The GTU® (Gene Transport Unit) technology offers the possibility to express genes of interest in a population of proliferating cells for extended periods of time, taking advantage of the viral function for partitioning provided by the E2 protein and multimeric E2 binding sites. Additionally, GTU® carries E2-dependent transcriptional activation function for expression of the gene of interest.
The GTU® is meant to be used as a transfer vector for biological therapeutics in humans. For most purposes, an antibiotic resistance gene is commonly used as a selection marker for the production of the plasmid in the bacteria. However FIT Biotech has developed and patented an antibiotic free manufacturing method to avoid antibiotic residues in the final product.
However, in cases where the goal is to generate a product in high yield for administration to patients such as a DNA vaccine, the use of antibiotic resistance genes in the plasmids poses safety concerns. Therefore FIT has developed new auxotrophic GTU® based vectors and developed efficient production processes for such vector types.
FIT Biotech has validated its proprietary GTU® Technology for licensing in terms of clinical efficacy and safety. It can be applied in DNA vaccines and gene therapy. FIT Biotech has developed the novel DNA technology taking advantage of the specific properties of the E2 – a transcriptional regulator derived from bovine papilloma virus (BPV). E2 has a dual role in the function of the vector: first, it enhances the transcription and expression of any cloned antigen; and second, by binding simultaneously to stretches of BPV origin also present in the vector, and to chromatin, it assures that the plasmid is not lost during mitosis in dividing cells.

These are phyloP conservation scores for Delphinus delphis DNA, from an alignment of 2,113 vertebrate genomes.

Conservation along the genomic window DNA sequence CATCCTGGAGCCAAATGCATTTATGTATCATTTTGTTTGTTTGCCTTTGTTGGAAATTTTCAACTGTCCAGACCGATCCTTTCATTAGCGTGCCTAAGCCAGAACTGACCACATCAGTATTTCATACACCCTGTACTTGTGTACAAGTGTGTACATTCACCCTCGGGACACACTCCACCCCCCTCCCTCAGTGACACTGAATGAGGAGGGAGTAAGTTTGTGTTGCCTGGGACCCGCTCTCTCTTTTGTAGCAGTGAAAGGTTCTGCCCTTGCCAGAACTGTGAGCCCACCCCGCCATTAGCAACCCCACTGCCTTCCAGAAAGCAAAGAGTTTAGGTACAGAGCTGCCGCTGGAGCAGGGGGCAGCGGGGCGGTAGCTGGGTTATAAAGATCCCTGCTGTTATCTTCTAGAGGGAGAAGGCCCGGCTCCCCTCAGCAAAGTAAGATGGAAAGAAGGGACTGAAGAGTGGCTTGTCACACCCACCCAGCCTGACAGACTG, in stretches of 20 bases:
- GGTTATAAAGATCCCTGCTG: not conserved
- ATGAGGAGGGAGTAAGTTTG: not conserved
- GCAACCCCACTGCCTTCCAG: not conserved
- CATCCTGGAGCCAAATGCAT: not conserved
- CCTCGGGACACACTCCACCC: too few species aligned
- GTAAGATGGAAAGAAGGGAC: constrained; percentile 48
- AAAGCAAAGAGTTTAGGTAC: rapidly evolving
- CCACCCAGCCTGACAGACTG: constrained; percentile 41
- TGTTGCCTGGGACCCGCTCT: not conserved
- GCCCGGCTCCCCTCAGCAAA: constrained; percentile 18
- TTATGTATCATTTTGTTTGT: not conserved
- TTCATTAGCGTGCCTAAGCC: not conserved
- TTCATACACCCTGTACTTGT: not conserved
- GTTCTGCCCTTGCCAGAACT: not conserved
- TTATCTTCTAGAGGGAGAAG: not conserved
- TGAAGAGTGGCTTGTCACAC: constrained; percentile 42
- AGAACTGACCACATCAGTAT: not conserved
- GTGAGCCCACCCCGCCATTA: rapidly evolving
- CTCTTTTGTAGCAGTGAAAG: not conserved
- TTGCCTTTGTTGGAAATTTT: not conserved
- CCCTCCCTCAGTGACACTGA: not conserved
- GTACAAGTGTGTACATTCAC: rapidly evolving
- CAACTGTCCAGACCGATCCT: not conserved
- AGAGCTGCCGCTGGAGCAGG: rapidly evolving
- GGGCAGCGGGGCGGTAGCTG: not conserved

The segregation/partitioning function of the papilloma virus is used by the virus in the processes of initial viral replication and during establishment of latent infection. The E2 protein mediated compartmentalisation of the viral genome to the chromatin may play an important role in the maintenance and gene expression of the viral genome throughout cell differentiation, until the terminal differentiation, which induces expression of late viral genes. Therefore, the partitioning/ segregation function, which is transferred into GTU®, can be beneficial for the establishment of expression of therapeutic gene in the differentiating tissue.’’
It is assumed that this feature is crucially important for gene therapy. All the above features confer the versatility of the GTU® technology which can be used in a variety of applications in research & development of vaccines and gene therapies.
GTU® is already exploited in various therapeutic applications